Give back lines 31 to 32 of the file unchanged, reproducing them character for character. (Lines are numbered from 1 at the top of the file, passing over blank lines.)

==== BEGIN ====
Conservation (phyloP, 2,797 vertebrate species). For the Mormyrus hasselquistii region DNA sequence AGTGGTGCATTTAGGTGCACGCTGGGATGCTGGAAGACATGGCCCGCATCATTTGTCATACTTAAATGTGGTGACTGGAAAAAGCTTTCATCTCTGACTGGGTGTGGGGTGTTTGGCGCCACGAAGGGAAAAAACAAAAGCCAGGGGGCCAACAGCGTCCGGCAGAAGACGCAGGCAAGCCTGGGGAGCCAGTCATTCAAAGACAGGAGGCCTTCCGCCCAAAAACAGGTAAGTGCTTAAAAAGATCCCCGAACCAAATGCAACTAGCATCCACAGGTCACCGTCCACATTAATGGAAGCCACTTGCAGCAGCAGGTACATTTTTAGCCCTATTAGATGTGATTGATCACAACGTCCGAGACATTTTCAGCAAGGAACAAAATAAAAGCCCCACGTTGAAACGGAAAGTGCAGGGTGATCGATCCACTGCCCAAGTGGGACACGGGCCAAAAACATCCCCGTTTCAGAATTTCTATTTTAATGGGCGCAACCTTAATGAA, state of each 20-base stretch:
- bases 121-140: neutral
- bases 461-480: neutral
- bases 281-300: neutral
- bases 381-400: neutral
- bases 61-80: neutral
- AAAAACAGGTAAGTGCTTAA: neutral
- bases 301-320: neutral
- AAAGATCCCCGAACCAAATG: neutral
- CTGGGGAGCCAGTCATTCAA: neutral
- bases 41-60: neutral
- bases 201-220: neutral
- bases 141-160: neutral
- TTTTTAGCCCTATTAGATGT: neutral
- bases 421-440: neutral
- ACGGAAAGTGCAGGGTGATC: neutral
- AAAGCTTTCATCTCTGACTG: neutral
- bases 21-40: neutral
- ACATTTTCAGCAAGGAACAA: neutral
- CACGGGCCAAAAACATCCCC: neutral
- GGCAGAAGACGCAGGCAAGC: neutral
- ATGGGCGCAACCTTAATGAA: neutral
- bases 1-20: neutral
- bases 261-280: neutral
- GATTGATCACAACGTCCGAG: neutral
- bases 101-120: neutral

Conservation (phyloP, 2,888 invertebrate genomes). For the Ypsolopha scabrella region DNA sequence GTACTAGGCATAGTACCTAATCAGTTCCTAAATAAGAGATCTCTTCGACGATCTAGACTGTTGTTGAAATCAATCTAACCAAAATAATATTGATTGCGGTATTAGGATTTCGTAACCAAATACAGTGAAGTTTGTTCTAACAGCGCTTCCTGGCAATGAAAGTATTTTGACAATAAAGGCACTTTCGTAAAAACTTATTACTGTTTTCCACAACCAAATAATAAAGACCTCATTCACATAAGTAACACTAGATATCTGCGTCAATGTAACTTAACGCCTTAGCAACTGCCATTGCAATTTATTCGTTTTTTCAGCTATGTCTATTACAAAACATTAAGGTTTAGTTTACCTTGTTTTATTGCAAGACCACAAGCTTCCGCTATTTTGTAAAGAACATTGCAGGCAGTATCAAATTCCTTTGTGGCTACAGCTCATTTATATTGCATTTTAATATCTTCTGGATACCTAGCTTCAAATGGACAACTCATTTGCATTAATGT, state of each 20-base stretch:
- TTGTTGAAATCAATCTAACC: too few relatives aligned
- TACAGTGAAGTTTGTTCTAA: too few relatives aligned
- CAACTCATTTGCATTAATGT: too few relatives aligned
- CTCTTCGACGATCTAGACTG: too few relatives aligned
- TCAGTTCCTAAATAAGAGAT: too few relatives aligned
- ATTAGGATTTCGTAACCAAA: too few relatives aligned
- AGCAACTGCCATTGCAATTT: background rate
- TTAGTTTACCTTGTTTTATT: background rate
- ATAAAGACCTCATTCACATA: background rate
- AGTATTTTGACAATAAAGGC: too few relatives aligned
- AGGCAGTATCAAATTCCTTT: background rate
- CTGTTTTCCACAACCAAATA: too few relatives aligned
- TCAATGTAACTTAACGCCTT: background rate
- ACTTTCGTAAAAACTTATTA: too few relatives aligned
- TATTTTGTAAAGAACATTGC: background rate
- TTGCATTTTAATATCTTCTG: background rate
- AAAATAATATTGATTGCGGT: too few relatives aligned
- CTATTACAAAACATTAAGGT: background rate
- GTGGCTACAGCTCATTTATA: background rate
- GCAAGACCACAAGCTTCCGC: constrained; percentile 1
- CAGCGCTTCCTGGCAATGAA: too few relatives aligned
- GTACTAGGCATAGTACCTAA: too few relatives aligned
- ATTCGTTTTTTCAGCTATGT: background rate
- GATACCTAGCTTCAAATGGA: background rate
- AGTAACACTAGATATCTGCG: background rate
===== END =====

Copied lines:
- CTCTTCGACGATCTAGACTG: too few relatives aligned
- TCAGTTCCTAAATAAGAGAT: too few relatives aligned